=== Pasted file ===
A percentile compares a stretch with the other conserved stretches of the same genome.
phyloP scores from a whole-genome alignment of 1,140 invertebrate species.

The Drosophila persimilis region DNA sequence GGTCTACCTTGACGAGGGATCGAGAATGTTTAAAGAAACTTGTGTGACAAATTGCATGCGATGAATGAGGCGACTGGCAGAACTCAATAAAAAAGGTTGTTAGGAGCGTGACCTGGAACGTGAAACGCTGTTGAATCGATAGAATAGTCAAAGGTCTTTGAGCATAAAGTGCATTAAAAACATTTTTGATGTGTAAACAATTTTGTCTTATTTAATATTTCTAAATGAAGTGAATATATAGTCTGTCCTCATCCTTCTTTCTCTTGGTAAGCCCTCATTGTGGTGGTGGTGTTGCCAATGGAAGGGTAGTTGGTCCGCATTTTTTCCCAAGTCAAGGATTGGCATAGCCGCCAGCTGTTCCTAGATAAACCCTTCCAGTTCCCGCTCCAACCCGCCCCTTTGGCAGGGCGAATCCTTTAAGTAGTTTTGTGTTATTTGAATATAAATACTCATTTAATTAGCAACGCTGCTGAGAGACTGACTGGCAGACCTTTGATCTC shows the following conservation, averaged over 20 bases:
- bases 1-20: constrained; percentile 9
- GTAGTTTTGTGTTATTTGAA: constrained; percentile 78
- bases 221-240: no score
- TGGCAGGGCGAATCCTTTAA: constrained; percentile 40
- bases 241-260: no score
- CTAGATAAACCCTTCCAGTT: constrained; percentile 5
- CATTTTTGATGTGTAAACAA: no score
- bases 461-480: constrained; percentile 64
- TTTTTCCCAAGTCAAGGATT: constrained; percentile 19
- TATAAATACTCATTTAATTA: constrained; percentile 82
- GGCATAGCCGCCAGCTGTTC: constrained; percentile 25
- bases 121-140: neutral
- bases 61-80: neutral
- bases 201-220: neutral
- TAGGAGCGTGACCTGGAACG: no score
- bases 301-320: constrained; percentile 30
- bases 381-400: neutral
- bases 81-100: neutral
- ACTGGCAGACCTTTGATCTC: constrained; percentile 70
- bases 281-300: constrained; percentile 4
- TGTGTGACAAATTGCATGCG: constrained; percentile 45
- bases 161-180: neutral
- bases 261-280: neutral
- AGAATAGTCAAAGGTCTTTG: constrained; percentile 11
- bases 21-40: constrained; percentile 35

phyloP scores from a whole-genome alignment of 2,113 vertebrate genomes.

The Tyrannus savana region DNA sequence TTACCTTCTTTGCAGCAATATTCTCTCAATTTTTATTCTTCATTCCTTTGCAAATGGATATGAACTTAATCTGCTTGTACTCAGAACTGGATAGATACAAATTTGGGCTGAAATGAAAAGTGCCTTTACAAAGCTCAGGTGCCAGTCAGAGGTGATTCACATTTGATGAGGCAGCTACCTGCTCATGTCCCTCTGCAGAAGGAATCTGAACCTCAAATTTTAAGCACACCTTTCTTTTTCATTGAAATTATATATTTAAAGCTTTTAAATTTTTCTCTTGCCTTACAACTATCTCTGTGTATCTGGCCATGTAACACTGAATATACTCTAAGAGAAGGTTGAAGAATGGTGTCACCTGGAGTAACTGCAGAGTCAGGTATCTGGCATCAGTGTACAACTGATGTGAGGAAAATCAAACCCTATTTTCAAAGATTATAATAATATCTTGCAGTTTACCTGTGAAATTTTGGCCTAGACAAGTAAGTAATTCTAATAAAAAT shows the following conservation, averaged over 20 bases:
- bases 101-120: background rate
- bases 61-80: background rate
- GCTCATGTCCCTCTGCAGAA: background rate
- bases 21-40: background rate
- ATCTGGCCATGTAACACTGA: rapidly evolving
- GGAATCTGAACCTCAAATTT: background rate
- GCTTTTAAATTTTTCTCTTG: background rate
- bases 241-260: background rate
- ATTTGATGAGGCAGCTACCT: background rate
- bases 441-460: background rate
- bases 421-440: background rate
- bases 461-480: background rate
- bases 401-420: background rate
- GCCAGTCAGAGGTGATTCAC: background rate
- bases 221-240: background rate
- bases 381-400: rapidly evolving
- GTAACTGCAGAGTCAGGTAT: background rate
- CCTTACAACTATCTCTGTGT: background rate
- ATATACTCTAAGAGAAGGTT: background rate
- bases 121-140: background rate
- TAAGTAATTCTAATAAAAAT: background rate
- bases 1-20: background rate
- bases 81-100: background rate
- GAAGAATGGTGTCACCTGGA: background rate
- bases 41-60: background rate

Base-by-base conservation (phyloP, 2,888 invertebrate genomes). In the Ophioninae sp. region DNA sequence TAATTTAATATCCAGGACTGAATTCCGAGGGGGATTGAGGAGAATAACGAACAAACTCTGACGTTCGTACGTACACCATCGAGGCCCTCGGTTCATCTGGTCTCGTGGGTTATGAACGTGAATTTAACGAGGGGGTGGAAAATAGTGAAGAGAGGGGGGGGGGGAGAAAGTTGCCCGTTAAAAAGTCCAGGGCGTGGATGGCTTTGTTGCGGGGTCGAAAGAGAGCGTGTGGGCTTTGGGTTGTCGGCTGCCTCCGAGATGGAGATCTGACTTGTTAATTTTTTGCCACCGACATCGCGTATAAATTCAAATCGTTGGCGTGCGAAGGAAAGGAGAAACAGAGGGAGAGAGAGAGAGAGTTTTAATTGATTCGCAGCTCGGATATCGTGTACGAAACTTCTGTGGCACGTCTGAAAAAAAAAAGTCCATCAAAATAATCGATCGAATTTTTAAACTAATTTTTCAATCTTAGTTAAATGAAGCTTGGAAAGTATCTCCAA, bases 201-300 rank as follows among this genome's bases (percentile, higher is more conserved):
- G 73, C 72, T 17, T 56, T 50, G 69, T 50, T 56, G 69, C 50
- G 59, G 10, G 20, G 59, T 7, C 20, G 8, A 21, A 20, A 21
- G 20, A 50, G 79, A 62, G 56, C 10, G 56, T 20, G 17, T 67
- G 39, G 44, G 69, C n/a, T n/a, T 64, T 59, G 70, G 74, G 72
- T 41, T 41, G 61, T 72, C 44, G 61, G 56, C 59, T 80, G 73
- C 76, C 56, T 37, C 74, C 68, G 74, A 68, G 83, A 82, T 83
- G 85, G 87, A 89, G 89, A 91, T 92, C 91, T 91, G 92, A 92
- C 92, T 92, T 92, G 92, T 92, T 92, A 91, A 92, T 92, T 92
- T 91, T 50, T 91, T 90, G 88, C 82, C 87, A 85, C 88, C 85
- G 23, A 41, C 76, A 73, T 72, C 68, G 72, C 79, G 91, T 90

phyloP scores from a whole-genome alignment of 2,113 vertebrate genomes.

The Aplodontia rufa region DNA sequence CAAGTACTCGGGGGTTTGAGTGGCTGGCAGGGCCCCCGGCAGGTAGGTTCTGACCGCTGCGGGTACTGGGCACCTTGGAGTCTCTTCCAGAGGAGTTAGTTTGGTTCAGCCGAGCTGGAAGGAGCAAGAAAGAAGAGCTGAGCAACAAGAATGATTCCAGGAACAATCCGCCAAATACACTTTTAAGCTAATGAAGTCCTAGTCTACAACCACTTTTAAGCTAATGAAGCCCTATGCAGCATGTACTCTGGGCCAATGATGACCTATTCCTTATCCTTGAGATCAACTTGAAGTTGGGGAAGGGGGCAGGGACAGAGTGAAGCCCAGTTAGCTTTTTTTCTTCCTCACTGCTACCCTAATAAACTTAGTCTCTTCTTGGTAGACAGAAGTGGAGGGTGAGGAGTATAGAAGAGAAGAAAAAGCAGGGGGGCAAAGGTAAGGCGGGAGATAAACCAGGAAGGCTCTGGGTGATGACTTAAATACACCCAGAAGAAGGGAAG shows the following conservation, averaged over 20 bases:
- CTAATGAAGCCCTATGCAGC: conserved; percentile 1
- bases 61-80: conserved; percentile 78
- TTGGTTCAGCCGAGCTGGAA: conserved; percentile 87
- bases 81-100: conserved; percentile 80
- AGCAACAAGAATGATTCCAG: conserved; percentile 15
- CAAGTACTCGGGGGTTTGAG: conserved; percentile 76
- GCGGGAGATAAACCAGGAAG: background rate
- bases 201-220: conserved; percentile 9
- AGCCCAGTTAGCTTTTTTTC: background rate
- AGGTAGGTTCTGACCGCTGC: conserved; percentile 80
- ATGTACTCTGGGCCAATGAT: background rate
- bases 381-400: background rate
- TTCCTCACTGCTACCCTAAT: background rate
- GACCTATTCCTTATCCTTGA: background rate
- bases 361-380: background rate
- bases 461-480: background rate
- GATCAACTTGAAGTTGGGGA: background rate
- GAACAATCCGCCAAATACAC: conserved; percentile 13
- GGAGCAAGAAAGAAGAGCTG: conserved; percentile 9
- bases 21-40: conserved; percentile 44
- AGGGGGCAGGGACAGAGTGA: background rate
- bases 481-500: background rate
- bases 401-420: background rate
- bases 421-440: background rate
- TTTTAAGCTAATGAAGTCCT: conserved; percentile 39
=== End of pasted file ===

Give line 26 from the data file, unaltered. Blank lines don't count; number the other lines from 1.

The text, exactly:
- bases 261-280: neutral